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Berg: GFAFB in 'great shape' to face potential second BRAC

Grand Forks Air Force Base is in "great shape" to take on more missions and could withstand a potential new round of domestic base closures, Rep. Rick Berg, R-N.D., said Monday.

Rick Berg
Republican U.S. Rep. Rick Berg of North Dakota.

Grand Forks Air Force Base is in "great shape" to take on more missions and could withstand a potential new round of domestic base closures, Rep. Rick Berg, R-N.D., said Monday.

He met with local officials to discuss the future of the base, its growing unmanned aircraft mission and the Base Realignment and Closure round that the Obama administration says it will request from Congress.

Berg told reporters that the federal government is now "spending way too much money" and needs to make cutbacks. That means lawmakers need to look at the government to find ways to be leaner, more efficient and more effective, he said.

"Quite frankly if that's the criteria that spending is measured on, Grand Forks is in great shape," he said. "As we move out of the earmark era and into performance and priorities, what we have going here in Grand Forks should put them at the top of the list for an expanded mission and executing and building on the current missions that we have."

No BRAC support?


U.S. Secretary of Defense Leon Panetta said last month the administration wants to trim $487 billion in defense spending over the next decade, and some of the savings would come from BRAC.

But Berg said the request appears to be dead in the water because it does not have enough support to pass the Republican-controlled House.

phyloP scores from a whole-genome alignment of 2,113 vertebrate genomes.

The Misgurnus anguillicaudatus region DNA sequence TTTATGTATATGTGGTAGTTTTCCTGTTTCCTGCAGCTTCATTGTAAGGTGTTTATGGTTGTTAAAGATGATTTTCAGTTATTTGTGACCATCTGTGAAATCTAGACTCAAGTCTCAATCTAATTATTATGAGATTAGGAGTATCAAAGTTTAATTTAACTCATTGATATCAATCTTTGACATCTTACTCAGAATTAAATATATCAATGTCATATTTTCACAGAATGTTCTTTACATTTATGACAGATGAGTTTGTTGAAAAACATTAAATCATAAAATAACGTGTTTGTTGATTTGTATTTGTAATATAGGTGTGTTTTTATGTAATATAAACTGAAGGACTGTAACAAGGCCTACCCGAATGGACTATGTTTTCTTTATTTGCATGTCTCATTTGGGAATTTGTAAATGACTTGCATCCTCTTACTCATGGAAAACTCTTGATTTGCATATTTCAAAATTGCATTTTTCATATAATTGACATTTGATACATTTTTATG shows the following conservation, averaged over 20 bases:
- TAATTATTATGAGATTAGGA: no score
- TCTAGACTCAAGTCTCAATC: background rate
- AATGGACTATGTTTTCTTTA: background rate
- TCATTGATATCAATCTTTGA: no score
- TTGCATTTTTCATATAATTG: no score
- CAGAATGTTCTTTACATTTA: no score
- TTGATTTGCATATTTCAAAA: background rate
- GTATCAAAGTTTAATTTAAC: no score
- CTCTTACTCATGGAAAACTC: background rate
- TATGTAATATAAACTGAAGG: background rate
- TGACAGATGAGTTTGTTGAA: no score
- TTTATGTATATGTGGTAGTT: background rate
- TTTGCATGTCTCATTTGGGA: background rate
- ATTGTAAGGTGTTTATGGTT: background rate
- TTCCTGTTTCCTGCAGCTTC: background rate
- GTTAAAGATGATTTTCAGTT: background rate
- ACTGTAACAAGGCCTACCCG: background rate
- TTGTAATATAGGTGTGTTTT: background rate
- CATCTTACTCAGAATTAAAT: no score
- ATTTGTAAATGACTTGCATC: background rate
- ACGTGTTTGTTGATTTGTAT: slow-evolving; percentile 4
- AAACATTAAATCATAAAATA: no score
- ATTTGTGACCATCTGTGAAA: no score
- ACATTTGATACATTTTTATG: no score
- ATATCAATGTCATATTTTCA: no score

The chairman of the House Armed Services Committee, California Republican Rep. Buck McKeon, has said he will not include the request in the House's defense reauthorization bill. Leaders of the Senate Armed Services Committee also oppose a new BRAC round.

"It needs to pass both chambers, and it's not going to pass the House," Berg said.

Congress, not an outside BRAC group, should be the body to make the budget decisions as it works to trim defense spending to deal with the federal debt and deficits, he said.

Unique strengths

Grand Forks Air Force Base is well-positioned to withstand future cutbacks, he said, because of its high quality infrastructure and strong ties to local businesses and UND. The base also is a UAS leader, he said, housing the Global Hawk Block 40 aircraft as well as a U.S. Border Patrol unmanned aircraft.

Berg said the Grand Forks facility is "ideally suited" to take on a new tanker mission because the base, which ended its KC-135 Stratotanker refueling mission in 2010 after 50 years, already has the necessary infrastructure for the vehicles.


He said the Air Force is expected to set the criteria for the new tankers next month, and the first round of hosting locations could be announced by the summer.

"I think one of the strongest assets that we have here in Grand Forks is the support of the community as well as the support of the university," he said. "Those two coming together with the base along with the private sector, it's unique in this country and that's one of the strongest selling points."

Johnson reports on local politics. Reach him at (701) 780-1105; (800) 477-6572, ext. 105; or send email to rjohnson@gfherald.com .

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